The only thing that can dissolve gum arabic is water or more gum arabic and at this point I don't want any water to touch the stone, so I use gum arabic (yes, even more) to dissolve the layered gum on the stone. 

With so many layers of gum on the stone, it takes about 30 minutes to dissolve it all before I can etch with nitric acid.


removing gum arabic from stone lithography
I measure out three half-ounce containers of gum arabic on the side and apply increasing amounts of nitric acid to the mixtures so that I can spot etch the image with three intensities of etching solution. 

measuring out gum arabic

Spot Etch?
This means that I will apply the hottest etch (the solution with the most acid) to the darkest areas, the medium etch on the mid-tones and I will use the lightest etch (the solution with the least amount of acid) to put on the lightest areas of the image, the areas with the most subtle grey.

Spot etching ensures that the image will come out like I want it to. I must be careful because if I get the hot etch on a light area it will burn away my image, but if I use a light etch on a dark area, it will probably fill in and become way too dark.

etching litho stone succulent print

This is the most important step in creating the litho, if you don’t get the etch right, it doesn’t matter how much time you spend on your drawing, it won’t be right.

I let the stone sit for 24 hours or more to stabilize.


Preparing Paper
 

While I'm waiting for the stone to stabilize, I tear down a bunch of paper that I'm going to print on. I knew I was going to be printing this for my upcoming Kickstarter campaign and for that reason I tore down A LOT of paper so that I can make a bunch of awesome prints for the contributors of my campaign.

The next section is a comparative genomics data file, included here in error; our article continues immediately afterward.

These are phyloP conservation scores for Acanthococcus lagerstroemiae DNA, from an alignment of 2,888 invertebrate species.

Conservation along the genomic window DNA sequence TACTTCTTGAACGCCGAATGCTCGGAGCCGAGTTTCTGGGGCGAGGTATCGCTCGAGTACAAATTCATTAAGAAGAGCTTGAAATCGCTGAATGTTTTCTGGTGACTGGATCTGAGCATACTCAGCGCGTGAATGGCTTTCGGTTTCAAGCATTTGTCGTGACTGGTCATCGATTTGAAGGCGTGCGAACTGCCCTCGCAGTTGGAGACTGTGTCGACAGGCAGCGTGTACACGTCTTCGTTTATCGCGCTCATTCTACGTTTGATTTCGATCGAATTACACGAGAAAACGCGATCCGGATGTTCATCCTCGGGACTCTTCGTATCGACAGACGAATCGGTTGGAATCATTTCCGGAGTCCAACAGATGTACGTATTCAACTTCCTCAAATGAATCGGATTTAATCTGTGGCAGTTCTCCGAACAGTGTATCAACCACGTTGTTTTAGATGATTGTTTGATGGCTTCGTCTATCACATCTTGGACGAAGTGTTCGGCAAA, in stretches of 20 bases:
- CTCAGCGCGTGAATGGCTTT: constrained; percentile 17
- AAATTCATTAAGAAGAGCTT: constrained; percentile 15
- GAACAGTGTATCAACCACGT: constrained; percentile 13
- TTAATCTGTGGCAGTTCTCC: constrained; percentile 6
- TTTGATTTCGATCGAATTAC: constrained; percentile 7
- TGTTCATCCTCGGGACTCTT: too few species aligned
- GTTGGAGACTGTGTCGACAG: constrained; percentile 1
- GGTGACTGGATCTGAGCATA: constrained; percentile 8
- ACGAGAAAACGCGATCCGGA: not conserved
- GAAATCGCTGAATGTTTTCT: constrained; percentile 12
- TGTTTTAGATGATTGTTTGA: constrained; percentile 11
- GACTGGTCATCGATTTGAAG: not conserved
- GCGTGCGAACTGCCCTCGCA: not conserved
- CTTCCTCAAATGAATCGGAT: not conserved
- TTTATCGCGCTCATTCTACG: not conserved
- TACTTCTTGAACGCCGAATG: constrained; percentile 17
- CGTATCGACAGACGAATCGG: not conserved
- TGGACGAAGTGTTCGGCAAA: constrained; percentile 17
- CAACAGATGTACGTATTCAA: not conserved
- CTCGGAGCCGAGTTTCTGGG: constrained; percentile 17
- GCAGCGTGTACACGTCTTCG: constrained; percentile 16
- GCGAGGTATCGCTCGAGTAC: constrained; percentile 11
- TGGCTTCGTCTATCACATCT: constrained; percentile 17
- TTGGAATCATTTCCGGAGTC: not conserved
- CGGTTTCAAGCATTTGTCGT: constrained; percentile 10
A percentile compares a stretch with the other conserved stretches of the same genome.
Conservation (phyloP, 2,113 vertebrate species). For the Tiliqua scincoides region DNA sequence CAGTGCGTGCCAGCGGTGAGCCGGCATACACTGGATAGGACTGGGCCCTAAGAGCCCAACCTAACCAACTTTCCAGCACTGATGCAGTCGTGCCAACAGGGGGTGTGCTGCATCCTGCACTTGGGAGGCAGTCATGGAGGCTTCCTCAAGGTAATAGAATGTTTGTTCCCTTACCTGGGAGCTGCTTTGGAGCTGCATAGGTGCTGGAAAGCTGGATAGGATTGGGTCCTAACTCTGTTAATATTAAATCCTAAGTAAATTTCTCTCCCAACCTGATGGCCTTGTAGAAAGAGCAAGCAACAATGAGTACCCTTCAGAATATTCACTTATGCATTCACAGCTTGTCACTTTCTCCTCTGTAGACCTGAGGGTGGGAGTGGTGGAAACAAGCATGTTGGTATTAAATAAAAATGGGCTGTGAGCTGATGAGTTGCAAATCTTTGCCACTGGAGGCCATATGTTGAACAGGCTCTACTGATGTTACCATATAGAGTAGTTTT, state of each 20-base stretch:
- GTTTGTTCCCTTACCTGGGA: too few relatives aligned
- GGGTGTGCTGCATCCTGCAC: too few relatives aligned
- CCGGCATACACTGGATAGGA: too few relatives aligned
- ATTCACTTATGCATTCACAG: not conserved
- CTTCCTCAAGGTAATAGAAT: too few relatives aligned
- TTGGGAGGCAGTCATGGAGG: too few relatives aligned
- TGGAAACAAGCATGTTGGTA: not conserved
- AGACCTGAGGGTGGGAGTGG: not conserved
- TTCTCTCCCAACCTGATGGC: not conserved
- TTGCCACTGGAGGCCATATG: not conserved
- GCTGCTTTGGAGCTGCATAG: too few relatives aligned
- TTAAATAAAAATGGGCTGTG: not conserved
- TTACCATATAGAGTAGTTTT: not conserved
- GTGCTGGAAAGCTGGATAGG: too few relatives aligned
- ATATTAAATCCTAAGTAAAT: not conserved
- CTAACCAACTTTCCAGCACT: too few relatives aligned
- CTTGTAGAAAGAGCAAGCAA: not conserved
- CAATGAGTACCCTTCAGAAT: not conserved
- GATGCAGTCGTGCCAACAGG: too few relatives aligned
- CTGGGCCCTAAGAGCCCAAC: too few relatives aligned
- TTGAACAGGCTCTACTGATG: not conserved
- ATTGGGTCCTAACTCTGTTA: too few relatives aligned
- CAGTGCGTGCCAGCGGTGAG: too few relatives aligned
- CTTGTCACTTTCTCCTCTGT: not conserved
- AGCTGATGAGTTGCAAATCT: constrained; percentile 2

I use a ruler to measure out the size that I need and then use the straight edge of the ruler to tear the paper itself instead of cutting it. This allows me to keep the deckled edge, which for printmakers and paper lovers alike, is considered a very important aspect of the print itself. It shows the handmade nature of the print and that it was torn by a person not cut by blade or machine.

paper tearing and registration

Printing the Stone

I set up my stone in the middle of the press bed and pick out a scraper bar that is larger than the image itself but smaller than the stone.

The scraper bar is what applies the pressure evenly across the stone at a 90 degree angle. If a scraper bar goes past the stone’s edge it has the potential to destroy the scraper bar or damage the stone itself by applying pressure in the wrong places.

After getting all my other printing supplies together, I do a second and (hopefully) final etch on the stone to ensure its stability.

I mix up some black ink using two different blacks to get the right consistency for the job. I then spread out a bead of ink on my palette before rolling it out nice and evenly with my brayer. I now use my brayer to roll up the image with ink, making sure to apply a thin layer of water in between each pass over the stone. This keeps the ink from adhering to the white areas of the image and instead only sticking to the greasy sections that belong to the drawing.

After it is inked thoroughly and carefully, I put newsprint on top of the stone, followed by a plexiglass sheet (called a tympan) used to ensure the scraper bar slides evenly across the stone and paper.

I lower arm of the press which in turn lowers the scraper bar down onto the stone, and I crank the press bed until the entire image has been printed.

After I ensure the prints are looking good by making a few prints on newsprint (proofs) I move onto my fancier, more expensive paper that I tore down earlier. 

For each print I roll up the image three times, putting more ink on my brayer in between sets. I do this the same way every time to ensure that my prints are consistent as an edition. 


The Final Prints

The final prints are printed on white Pescia paper and measure 8.5”x10.5”. This edition includes only 20 prints.


This limited edition lithograph print is available in the shop.

portals black and white lithograph print

portals lithograph detail

I have also completed a separate print that includes hand painted details added with watercolors. This hand colored print is also available in the shop.

portals lithograph print watercolor

portals lithograph with watercolor detail

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Comment below to let me know what you think and what your favorite part of the litho process was!

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As always, have a beautiful day. :)